However, the issue of reticle allocation is just a small piece of the complex wafer manufacturing process. Since this approach is modelled as a standalone problem, it is creating feasible solutions for the reticle stocker alone without considering the state of the rest of the fab. This will likely lead to inconsistencies as the wafer schedule is intrinsically linked to the reticle allocation.
In addition, the approach described in the paper models a simplification of the photolithography area. There is relevant information missing, such as the availability of pods in the fab and their possible allocation to machines, transfer times, and load and unload times. The use of this information would give robustness to the approach.
At Flexciton, we consider that the best way to tackle the reticle allocation problem is to proactively generate not only feasible solutions, but optimized production schedules. In order to do this, we take into account all the scheduling constraints for reticles available within our optimization engine – using information such as:
Availability and capacity of pods for reticles
The scheduling of pod usage – taking into account the number of pod ports in the machine
Storage of pods into stockers, considering its capacity
Transition of pods between stocker and machine
Load, and unload times for reticles into pods and pods into machines
Variable stocker unload time on account of where the reticles are located
The reticles and pods already loaded into the machines; where they are in the fab at the time of scheduling
The benefit of considering a multitude of information like this all in one optimization model means that we can provide a consistent and robust production schedule that takes into account all the constraints of reticles, pods and stockers. Additionally, our scheduler allows the user to configure their specific business objectives into the optimization process in order to meet their fab’s KPIs – the algorithm is then calculated and an optimized schedule is returned in a matter of minutes. All of this means that our technology is able to return a reliable, scalable and flexible solution that is tailored to our client’s needs – whilst optimizing the photolithography area in its entirety.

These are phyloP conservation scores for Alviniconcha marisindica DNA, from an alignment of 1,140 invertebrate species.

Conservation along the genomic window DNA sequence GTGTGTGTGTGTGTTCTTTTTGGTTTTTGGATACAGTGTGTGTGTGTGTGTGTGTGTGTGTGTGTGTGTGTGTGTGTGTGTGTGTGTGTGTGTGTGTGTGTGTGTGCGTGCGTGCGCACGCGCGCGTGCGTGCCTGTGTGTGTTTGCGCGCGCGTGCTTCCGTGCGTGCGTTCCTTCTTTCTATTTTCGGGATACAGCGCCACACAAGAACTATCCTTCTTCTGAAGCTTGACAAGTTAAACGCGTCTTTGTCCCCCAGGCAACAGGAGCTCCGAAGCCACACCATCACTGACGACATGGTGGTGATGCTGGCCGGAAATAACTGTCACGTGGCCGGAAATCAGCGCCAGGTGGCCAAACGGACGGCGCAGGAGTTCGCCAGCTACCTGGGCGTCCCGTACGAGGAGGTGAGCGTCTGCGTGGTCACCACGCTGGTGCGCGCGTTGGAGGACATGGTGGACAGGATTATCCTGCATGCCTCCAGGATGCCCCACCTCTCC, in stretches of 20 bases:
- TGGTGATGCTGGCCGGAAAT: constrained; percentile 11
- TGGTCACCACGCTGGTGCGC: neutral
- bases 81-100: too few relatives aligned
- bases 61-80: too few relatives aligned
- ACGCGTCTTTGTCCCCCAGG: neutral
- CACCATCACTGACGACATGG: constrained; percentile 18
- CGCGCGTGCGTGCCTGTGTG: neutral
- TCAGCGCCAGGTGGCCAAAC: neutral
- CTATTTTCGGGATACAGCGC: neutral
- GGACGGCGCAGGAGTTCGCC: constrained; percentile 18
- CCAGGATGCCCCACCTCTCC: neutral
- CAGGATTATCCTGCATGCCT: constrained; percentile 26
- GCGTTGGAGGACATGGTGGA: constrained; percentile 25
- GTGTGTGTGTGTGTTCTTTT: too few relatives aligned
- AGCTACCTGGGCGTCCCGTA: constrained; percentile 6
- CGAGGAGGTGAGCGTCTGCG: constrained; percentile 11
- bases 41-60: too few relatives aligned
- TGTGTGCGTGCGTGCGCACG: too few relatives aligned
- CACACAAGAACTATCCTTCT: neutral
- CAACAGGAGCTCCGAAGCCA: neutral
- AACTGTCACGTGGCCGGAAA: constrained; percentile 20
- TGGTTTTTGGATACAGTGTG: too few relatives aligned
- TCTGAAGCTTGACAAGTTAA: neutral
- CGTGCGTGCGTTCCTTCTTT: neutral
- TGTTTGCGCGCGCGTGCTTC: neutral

Y. T. Lin, C. C. Hsu and S. Tseng, "A Semiconductor Photolithography Overlay Analysis System Using Image Processing Approach," Ninth IEEE International Symposium on Multimedia Workshops (ISMW 2007), 2007, pp. 63-69, doi: 10.1109/ISM.Workshops.2007.16.
 S. L. M. de Diaz, J. W. Fowler, M. E. Pfund, G. T. Mackulak and M. Hickie, "Evaluating the impacts of reticle requirements in semiconductor wafer fabrication," in IEEE Transactions on Semiconductor Manufacturing, vol. 18, no. 4, pp. 622-632, Nov. 2005, doi: 10.1109/TSM.2005.858502.
 You-Jin Park and Ha-Ran Hwang, "A rule-based simulation approach to scheduling problem in semiconductor photolithography process," 2013 8th International Conference on Intelligent Systems: Theories and Applications (SITA), 2013, pp. 1-4, doi: 10.1109/SITA.2013.6560788.
 A. M. Sheveleva and S. A. Belyaev, "Development of the Software for Solving the Knapsack Problem by Solving the Traveling Salesman Problem," 2021 IEEE Conference of Russian Young Researchers in Electrical and Electronic Engineering (ElConRus), 2021, pp. 652-656, doi: 10.1109/ElConRus51938.2021.9396448.
 A. Benzoni, C. Yugma, P. Bect and A. Planchais, "Allocating Reticles in an Automated Stocker for Semiconductor Manufacturing Facility," 2020 Winter Simulation Conference (WSC), 2020, pp. 1711-1717, doi: 10.1109/WSC48552.2020.9383933.